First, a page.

There are actually quite a few very nice tracks. ‘Overture from Marriage of Figaro’ has a nice insistent beat, and ‘solveig’s song from Peer Gynt is done in a very pretty way. These LPs are never quite as wonderful as I would like, but there are a few nice tracks that make this one worthwhile.
David Snell: 'Harp Transplant' (LP; Pye; 1971)
A fun pop-harp album. David Snell is one of those names I've been looking out for carefully, because I love the sound of the harp, and the era in which he recorded, along with his library music connections, seem promising. I once had an LP by him from the mid to late 60s that sounded great.
This later LP has some beautiful Bacharach arrangements and pop hits of the late 60s on one side, and pop arrangements of classical stuff on the other. The first side is better. I’m all for pop-classical, but wouldn’t have chosen pieces like ‘eine kleine nachmusik’ and ‘fur elise’. Still, it's all quite tastefully done. My LP is Quad; shame I don't have the system to check that out!
Mike Leander: 'Migration' (LP; MCA; 1969)
This seems quite nice, if slightly bombastic. I had heard of Mike Leander before, but had never actually seen his record. This is the later of the two I have. There’s a reasonable version of ‘the letter’ and a fun ‘Let the sunshine in’ that has a nice funky beat when it gets going. There’s also a nice rich arrangement of ‘wichita lineman’. Definitely an interesting record that is worthy of further listens.
Pete Moore: 'Everybody's Talkin'' (LP; Rediffusion; 1971)
Pete Moore was clearly a very solid arranger, but without meaning to sound fickle, nothing I've heard as ever quite matched up to the wonder that is 'Catwalk' from The Exciting Sounds of Tomorrow (featured on the legendary In-flight entertainment compilation).
This LP is quite nice, but even when it's upbeat and funky, it lacks the good taste and classy feel of 'catwalk. ‘Everybody’s talkin’ is a rather goofy arrangement that uses a bassline like the riff from ‘Day Tripper’. Fun, but not really my thing. ‘Honey come back’ is funky and a bit more straight ahead and appealing. ‘Downhill racer’ (the theme to the film, which I watched the beginning of the other dayl; nice photography; very slow moving; fell asleep after half an hour) is rather plain, slow and unmemorable. ‘Come Saturday Morning’ is a more memorable theme, but I’d rather hear it as a vocal. ‘Return to Montana’ is kind of cheesy without being that interesting. ‘Midnight Cowboy’ is always a banker for me, and I like this version, with its tasty electric piano and strings. There's nothing really remarkable about it though.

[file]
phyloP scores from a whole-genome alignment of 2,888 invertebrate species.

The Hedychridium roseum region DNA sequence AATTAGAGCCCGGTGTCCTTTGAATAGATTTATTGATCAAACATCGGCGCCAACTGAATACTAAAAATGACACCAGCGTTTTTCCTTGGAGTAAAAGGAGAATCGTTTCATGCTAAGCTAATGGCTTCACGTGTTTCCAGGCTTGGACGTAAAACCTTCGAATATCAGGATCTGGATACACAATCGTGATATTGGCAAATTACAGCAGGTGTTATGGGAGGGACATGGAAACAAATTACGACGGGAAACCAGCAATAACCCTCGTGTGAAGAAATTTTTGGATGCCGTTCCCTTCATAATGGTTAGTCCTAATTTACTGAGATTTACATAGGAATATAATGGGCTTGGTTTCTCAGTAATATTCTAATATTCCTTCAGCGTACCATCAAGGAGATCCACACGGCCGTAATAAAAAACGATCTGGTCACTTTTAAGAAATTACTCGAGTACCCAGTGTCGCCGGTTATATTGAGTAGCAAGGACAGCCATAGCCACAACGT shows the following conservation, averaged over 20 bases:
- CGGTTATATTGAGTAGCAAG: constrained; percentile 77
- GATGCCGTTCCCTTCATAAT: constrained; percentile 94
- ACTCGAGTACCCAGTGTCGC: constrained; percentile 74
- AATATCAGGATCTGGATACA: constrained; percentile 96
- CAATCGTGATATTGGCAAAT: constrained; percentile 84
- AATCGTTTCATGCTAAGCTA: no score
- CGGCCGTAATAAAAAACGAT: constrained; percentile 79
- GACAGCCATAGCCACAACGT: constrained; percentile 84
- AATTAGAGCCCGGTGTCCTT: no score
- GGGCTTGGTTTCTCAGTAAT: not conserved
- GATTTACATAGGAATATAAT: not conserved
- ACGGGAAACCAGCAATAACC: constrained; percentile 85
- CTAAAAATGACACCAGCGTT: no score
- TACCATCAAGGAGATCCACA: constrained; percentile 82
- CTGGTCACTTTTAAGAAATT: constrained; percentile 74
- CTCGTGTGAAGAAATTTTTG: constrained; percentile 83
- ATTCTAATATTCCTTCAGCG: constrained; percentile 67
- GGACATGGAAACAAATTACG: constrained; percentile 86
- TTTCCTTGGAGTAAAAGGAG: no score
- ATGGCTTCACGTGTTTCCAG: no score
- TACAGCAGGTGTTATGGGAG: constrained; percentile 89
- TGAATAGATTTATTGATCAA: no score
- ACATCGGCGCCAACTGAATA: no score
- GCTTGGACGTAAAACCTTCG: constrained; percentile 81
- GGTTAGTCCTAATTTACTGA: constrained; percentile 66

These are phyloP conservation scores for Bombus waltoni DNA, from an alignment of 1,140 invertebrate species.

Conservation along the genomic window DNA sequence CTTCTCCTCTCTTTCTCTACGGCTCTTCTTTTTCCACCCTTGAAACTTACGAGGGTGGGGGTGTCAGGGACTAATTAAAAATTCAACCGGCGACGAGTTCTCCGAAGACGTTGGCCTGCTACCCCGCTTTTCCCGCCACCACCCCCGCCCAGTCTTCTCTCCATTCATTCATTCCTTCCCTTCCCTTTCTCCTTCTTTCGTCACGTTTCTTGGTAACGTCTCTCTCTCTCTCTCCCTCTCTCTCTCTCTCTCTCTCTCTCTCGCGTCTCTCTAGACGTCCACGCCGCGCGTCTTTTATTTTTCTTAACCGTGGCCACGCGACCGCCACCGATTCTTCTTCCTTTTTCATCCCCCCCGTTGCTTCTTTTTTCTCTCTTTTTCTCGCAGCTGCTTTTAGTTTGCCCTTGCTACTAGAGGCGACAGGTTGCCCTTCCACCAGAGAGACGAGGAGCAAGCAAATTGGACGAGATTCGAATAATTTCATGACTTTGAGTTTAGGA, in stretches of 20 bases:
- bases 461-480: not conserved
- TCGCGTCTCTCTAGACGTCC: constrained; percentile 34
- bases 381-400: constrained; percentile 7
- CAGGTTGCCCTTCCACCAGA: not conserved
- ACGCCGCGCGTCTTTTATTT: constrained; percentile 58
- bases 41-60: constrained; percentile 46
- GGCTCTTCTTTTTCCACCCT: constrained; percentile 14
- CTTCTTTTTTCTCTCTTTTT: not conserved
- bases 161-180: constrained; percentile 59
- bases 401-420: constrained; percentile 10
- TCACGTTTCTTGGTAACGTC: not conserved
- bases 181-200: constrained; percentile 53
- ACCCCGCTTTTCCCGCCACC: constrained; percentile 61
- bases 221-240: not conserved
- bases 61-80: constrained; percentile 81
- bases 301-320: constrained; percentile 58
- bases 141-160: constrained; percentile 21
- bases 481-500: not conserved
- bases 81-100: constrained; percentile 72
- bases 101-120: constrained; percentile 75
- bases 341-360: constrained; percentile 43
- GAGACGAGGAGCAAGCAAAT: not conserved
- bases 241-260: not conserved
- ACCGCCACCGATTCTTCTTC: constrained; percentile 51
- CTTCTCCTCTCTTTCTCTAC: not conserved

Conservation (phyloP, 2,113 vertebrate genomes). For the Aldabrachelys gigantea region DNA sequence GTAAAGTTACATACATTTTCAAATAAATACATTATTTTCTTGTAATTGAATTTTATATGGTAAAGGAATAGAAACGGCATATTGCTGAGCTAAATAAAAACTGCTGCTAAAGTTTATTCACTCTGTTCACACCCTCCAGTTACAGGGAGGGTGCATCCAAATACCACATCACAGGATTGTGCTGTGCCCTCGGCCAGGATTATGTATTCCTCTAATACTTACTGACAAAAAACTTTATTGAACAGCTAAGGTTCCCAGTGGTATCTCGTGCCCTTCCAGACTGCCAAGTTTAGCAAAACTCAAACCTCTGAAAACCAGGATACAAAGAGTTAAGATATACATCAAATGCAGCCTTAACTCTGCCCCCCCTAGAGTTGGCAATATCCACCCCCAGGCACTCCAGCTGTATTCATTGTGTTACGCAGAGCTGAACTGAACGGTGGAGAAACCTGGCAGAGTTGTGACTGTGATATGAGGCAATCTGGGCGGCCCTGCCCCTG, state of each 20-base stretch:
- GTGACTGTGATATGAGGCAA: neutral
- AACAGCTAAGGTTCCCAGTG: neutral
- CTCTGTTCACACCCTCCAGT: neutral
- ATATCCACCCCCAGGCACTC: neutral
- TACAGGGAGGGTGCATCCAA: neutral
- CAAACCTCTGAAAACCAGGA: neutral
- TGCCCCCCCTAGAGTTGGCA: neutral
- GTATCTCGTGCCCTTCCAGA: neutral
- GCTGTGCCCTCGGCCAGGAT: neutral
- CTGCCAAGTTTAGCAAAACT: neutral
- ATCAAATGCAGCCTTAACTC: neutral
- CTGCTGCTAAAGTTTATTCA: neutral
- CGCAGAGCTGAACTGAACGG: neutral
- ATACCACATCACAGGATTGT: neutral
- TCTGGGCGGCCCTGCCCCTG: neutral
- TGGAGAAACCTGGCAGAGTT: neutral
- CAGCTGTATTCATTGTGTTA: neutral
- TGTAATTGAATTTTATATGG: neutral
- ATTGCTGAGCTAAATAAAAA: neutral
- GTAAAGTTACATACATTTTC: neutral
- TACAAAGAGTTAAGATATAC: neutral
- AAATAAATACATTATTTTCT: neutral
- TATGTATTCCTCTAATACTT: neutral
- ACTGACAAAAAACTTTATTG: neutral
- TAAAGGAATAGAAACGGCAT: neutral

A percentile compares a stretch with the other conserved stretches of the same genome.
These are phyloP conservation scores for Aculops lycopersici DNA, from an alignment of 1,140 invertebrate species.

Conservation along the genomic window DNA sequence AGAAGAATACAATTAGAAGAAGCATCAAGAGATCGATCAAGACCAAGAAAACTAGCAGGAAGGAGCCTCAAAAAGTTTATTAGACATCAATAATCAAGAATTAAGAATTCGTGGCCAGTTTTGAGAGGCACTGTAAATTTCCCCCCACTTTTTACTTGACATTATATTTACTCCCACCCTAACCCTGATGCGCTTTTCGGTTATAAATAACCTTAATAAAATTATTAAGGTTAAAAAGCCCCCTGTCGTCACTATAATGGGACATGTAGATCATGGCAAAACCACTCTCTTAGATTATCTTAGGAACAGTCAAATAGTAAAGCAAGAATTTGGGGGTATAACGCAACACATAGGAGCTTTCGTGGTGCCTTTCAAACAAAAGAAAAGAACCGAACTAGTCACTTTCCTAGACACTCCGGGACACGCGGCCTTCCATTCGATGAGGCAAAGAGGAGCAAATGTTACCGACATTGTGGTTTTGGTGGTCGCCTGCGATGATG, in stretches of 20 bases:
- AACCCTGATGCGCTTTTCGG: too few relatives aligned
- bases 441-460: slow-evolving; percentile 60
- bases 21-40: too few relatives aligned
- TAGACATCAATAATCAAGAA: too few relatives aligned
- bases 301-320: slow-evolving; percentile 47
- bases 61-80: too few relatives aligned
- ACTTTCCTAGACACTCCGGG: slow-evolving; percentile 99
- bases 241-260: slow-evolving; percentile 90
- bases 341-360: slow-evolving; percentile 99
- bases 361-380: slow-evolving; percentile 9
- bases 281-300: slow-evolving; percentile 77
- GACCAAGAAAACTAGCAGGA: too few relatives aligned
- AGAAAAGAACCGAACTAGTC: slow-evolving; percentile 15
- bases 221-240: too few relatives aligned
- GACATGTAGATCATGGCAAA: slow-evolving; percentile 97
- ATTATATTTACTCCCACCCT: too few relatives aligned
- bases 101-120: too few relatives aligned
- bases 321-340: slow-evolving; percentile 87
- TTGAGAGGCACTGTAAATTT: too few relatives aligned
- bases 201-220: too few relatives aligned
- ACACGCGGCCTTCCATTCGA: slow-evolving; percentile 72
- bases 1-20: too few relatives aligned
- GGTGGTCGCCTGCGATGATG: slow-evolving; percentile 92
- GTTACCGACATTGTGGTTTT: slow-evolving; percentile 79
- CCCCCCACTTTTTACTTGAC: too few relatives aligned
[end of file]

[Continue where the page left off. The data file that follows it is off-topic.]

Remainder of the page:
'True Grit' is a nice mid-tempo orchestral big band thing with a funky beat. ‘Leavin on a jet plane’ is quite fun too. Nice organ work, although I’m not sure this one was ever meant to be funked up; it sounds very ‘easy cheesy'...‘Bridge over troubled water’ gets a similar treatment. The beat is quieter, but it’s there in the background.
Overall I think this will take a few listens to get into.
The Sound Symposium: 'Paul Simon Interpreted' (LP; Dot; 1967)
Overall, this is only an 'OK' record. There are nice, quite full arrangements with drums and harpsichord. But it's rather middle of the road, and there's nothing that's really going to set the world on fire. As is often the case with Simon/Garfunkel covers, 'Scarborough Fair/Canticle works best. ‘Homeward Bound’, with a sitar, is quite interesting too. 'Mrs Robinson' is quite hip, but you get the feeling they're trying too hard.
Xylos Inc: 'Pretty Percussion' (LP; Polydor; 1971)
A very nice LP in the Polydor 'circles of sound' series, a group of easy listening records from the early 70s that featured incredibly ugly sleeves and some interesting music.
The album has extremely nice orchestrations, and the layered percussion and recording date give it a similar feel to Les Baxter’s Que Mango. It's a nice mix of contemporary pop and older standards, all done in the same neo-tropical style. There's no standout groovers like Que Mango's 'Tropicando', but it's very pleasant stuff anyway.